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Wonderments of Cosmos


a Trans-Disciplinary Conversation on Cosmological Horizons


A Relative Position in Time – an essay by Alison-Violet Mount

By Lucy M J Calder, on 9 February 2014

I felt stuck in time reading my course outline for Temporality Consciousness and Everyday Life and found myself caught in a circular loop moving unstoppably forward, propelled by the evasiveness of time when attempting to identify, what is the problem of time?  I speak of this problem as a problem for cosmologists and as an anthropological object of study.  This essay will put both of these academic fields in a dialogue tracing the trajectory of anthropological thought beginning in the nineteenth century and Western science’s evolving conception of cosmology in three generalized steps.  I do not intend to claim that these analytical shifts are analogous or chronologically paired, but parallel reflections of the positioning of subject or observer within the universe.  Providing three stages of science’s understanding of space-time is the theoretical physicist Lee Smolin.  Smolin has extensively written about quantum cosmology theory and dedicated much of this work to the problems with time.  I will employ Smolin’s three-tiered model to track a condensed evolution of anthropology and scientific cosmology.  The conclusion of this journey will result in a re-positioning of the observer/actor of time as part and whole of the universe.  Thus, time is hence described as a network of relations between temporal reference points of which subject/actors are encompassed by and participating with.  To deliver a materialization of the network I will examine the ethnographic example of a Melanesian framework of time, that Eric Hirsch and Daniele Moretti call, “Universal Past” in their article One Past Many Pasts, Varieties of Historical Holism in Melanesia and the West.  Universal Past connotes an image of an expanding temporality in the employment of the Fuyuge Tribe’s creative force of Tibide, “of the past but also adheres the present” and functions as an example of time as a whole and part of the individual (Hirsch and Moretti 2010: 285).  To conclude, I will return to the problem of time for anthropology.  Nancy Munn in her essay, The Cultural Anthropology of Time: A Critical Essay, makes clear the bound up problematic relationship of time and general theories of anthropology (Munn 1992: 93).  I will highlight her plea for a more comprehensive understanding of time and elucidate this in faults she claims.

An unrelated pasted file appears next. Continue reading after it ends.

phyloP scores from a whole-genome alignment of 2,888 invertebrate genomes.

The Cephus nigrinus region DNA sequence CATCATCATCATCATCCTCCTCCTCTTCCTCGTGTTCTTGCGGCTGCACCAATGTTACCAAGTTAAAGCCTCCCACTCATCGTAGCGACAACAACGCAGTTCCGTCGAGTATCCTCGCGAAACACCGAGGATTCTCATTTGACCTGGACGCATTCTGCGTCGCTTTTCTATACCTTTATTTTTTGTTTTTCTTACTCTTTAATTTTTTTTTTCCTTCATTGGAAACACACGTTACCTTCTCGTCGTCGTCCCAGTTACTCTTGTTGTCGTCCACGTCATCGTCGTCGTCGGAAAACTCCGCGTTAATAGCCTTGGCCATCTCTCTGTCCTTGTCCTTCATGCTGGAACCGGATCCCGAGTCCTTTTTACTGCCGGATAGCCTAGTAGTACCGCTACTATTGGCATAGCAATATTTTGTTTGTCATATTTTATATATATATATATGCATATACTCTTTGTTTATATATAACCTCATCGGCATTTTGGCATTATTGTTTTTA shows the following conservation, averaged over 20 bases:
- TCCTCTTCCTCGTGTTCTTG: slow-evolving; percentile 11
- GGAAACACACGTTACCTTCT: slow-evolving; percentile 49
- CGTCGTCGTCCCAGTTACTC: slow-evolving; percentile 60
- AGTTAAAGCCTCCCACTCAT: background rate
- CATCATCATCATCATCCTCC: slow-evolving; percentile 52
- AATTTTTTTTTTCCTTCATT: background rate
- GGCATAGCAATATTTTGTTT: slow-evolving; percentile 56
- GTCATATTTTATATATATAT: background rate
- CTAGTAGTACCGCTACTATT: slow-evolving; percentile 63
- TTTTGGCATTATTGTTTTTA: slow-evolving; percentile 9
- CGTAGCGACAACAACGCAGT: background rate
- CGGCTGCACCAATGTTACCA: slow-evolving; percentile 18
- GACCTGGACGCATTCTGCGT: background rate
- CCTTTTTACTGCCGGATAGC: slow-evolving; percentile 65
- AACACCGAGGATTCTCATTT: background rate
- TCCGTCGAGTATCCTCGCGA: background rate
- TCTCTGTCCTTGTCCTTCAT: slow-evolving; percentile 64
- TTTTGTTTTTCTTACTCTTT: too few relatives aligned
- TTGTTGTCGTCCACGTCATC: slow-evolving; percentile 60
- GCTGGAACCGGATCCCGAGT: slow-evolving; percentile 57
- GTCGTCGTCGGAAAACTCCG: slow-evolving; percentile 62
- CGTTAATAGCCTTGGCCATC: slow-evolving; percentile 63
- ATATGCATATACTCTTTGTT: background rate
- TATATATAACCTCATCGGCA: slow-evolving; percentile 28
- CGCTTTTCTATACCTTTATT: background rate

1. Aristotelian Revolution and Structural Functionalist Anthropology

The field of anthropology in the nineteenth century identified itself as a scientific authority that was capable of finding and delivering truths about humans (Holbraad 2012: 21).  Beginning with a reflexive evolutionary anthropology claiming a “highly distinctive sociocultural manifestation that was characteristic of the ‘advanced’ societies.” (ibid 21).  This platform of a colonial hierarchical social structure, placed the anthropologists in a position of authoritative knowledge, based on this more ‘advanced’ position in society, ‘advanced’ relative to the primitive society in question.  Anthropologists were put on a pedestal above the natural/cultural worlds of their informants, as they believed to possess an advantaged knowledge of truth.  The more ‘advanced’ the society on a progressive evolutionary model determined by the anthropologist, the closer one was to truth-claims, (ibid 22).  Moving into the twentieth century signified a shift from naturalist evolutionary anthropology to the school of structural functionalism.